After two years of struggling to balance the rights of patients against the beliefs of health-care workers, the Obama administration on Friday finally rescinded most of a federal regulation designed to protect those who refuse to provide care they find objectionable on moral or religious grounds.This article, like the administration's new regulation, asserts a raft of undocumented allegations as facts. The well-considered conscience protection regulation had been in effect for over two years. Yet opponents could come up with no evidence whatsoever to back up their wild assertions that it "threatens the health and well-being of women and the rights of patients across the country" (Hillary Clinton) or "is going to cause chaos among providers across the country" (Cecile Richards, Planned Parenthood Federation of America).
The decision guts one of President George W. Bush's most controversial legacies: a rule that was widely interpreted as shielding workers who refuse to participate in a range of medical services, such as providing birth control pills, caring for gay men with AIDS and performing in-vitro fertilization for lesbians or single women.
Friday's move was seen as an important step in countering that trend, which in recent years had led pharmacists to refuse to fill prescriptions for the emergency contraceptive Plan B, doctors in California to reject a lesbian's request for infertility treatment, and an ambulance driver in Chicago to turn away a woman who needed transportation for an abortion.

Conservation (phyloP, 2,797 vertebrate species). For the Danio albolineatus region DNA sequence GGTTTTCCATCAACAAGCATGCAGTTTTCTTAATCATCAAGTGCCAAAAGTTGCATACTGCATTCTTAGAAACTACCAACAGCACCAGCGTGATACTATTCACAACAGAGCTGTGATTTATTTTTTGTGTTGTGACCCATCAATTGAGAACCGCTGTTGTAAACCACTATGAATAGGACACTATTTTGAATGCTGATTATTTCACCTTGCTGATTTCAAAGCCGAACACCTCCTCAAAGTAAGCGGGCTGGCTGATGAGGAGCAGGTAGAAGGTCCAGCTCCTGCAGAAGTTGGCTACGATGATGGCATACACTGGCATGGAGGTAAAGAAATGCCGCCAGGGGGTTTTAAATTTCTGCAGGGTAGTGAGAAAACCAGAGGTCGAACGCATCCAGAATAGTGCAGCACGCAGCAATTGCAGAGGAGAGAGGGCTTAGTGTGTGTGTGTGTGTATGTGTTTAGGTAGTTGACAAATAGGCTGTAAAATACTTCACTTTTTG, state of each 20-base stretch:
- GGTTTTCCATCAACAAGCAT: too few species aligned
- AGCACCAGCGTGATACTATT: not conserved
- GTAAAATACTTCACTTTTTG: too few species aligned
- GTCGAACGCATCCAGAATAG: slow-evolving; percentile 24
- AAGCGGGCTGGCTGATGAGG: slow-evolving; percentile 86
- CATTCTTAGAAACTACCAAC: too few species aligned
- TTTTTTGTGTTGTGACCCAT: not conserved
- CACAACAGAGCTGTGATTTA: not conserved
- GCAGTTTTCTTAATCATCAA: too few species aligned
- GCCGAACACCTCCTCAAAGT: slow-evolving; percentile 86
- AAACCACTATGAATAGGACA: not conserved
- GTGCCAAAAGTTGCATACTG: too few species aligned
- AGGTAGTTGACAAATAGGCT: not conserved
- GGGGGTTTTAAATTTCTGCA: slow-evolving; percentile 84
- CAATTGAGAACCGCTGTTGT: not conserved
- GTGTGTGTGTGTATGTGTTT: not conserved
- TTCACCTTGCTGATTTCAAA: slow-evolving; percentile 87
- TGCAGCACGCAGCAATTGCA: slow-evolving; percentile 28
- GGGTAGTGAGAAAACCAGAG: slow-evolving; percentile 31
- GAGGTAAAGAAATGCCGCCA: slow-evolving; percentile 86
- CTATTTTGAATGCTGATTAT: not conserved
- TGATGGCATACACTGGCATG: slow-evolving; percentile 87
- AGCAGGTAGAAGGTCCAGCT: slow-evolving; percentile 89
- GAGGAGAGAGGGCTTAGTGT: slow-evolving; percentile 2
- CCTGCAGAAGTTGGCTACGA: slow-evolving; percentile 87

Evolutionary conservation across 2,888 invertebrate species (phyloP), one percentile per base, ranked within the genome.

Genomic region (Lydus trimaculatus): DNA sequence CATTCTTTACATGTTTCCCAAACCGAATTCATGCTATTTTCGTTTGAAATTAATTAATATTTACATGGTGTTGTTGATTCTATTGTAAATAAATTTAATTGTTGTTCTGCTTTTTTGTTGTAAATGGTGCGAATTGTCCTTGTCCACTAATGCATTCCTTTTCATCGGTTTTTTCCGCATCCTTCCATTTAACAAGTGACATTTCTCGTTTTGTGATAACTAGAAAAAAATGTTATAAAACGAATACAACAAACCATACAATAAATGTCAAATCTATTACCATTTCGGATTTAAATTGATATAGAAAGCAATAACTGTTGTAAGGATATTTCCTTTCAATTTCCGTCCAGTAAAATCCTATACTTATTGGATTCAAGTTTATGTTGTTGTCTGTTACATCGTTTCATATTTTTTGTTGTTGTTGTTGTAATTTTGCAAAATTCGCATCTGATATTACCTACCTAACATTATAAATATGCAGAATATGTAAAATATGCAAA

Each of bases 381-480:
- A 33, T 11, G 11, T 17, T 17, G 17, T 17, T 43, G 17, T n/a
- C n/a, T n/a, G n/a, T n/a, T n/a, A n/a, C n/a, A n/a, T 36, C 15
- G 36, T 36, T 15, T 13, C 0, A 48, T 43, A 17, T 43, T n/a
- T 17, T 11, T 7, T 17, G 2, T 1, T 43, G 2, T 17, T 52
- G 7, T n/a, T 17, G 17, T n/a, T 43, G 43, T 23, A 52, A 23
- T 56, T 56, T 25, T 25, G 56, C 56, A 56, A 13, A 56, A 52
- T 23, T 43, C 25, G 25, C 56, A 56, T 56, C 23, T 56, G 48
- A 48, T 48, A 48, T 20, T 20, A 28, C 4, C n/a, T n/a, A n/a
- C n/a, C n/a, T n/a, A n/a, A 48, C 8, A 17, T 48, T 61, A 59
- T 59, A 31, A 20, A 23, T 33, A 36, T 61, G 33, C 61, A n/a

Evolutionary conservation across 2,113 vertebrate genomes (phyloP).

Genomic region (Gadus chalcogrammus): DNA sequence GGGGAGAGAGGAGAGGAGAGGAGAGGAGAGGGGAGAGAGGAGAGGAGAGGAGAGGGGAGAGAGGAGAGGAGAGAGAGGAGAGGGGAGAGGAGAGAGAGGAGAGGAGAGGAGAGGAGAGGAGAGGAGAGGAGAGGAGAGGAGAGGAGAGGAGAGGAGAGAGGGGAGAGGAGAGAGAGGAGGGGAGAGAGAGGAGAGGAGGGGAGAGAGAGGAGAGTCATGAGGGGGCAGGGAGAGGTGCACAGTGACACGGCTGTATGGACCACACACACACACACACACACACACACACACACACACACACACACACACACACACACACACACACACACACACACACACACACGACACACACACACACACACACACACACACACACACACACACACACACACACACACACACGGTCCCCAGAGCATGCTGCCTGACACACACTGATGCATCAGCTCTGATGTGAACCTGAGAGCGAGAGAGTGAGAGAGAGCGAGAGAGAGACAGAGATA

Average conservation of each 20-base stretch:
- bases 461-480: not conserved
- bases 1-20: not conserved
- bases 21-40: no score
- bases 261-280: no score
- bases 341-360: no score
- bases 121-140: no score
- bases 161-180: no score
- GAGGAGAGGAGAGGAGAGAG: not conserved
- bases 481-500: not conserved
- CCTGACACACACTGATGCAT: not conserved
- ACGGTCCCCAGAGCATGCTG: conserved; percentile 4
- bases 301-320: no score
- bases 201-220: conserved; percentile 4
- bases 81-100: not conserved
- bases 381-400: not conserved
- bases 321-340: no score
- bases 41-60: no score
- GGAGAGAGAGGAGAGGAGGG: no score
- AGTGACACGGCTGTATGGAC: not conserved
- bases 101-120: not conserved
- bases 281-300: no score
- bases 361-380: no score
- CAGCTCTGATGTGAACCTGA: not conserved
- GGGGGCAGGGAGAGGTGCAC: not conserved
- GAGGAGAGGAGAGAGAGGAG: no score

"Without the rescission of this regulation, we would see tremendous discrimination against patients based on their behavior and based just on who they are," said Susan Berke Fogel of the National Health Law Program, an advocacy group based in the District. "We would see real people suffer, and more women could die."
The new rule leaves intact only long-standing "conscience" protections for doctors and nurses who do not want to perform abortions or sterilizations. It also retains the process for allowing health workers whose rights are violated to file complaints.
Friday's decision was condemned by proponents of stronger protections, who say doctors, nurses, pharmacists and other workers regularly face discrimination, firing and other punitive measures because of their deeply held convictions.
"Any weakening of conscience protections opens the door that much further to discrimination against life-affirming health-care professionals and institutions," said Jonathan Imbody, Vice President for Government Relations at the Christian Medical Association. "With many areas already facing critical shortages of professionals and institutions, this is no time to be risking the further loss of health-care access for poor patients." The new rule, which goes into effect in 30 days, is likely to fuel the intensifying debate over abortion and related issues. House Republicans have introduced several pieces of legislation containing provisions that would replicate many of the effects of the Bush rule. Read full article.
Where is the evidence for healthcare professionals refusing "caring for gay men with AIDS"? Faith-based healthcare professionals are among the leaders in caring for AIDS patients. Where is the evidence for any "discrimination against patients ... based just on who they are"?
This administration promised to "restore science to its rightful place," but now it's writing far-reaching regulations based on no evidence. The administration presents no evidence of any hindrance of patient access to health care, prescriptions or procedures. In the absence of evidence, this rule appears to have been written solely to accommodate the ideology and rhetoric of abortion advocates.
The only recourse we have until the next election is to pass laws protecting conscience and prohibiting discrimination in health care. I trust you will take action today
Action: Read the Freedom2Care blog, "Pro-life bills introduced in Congress - a quick summary" and contact your Representative to urge his or her support of the conscience-protecting bills.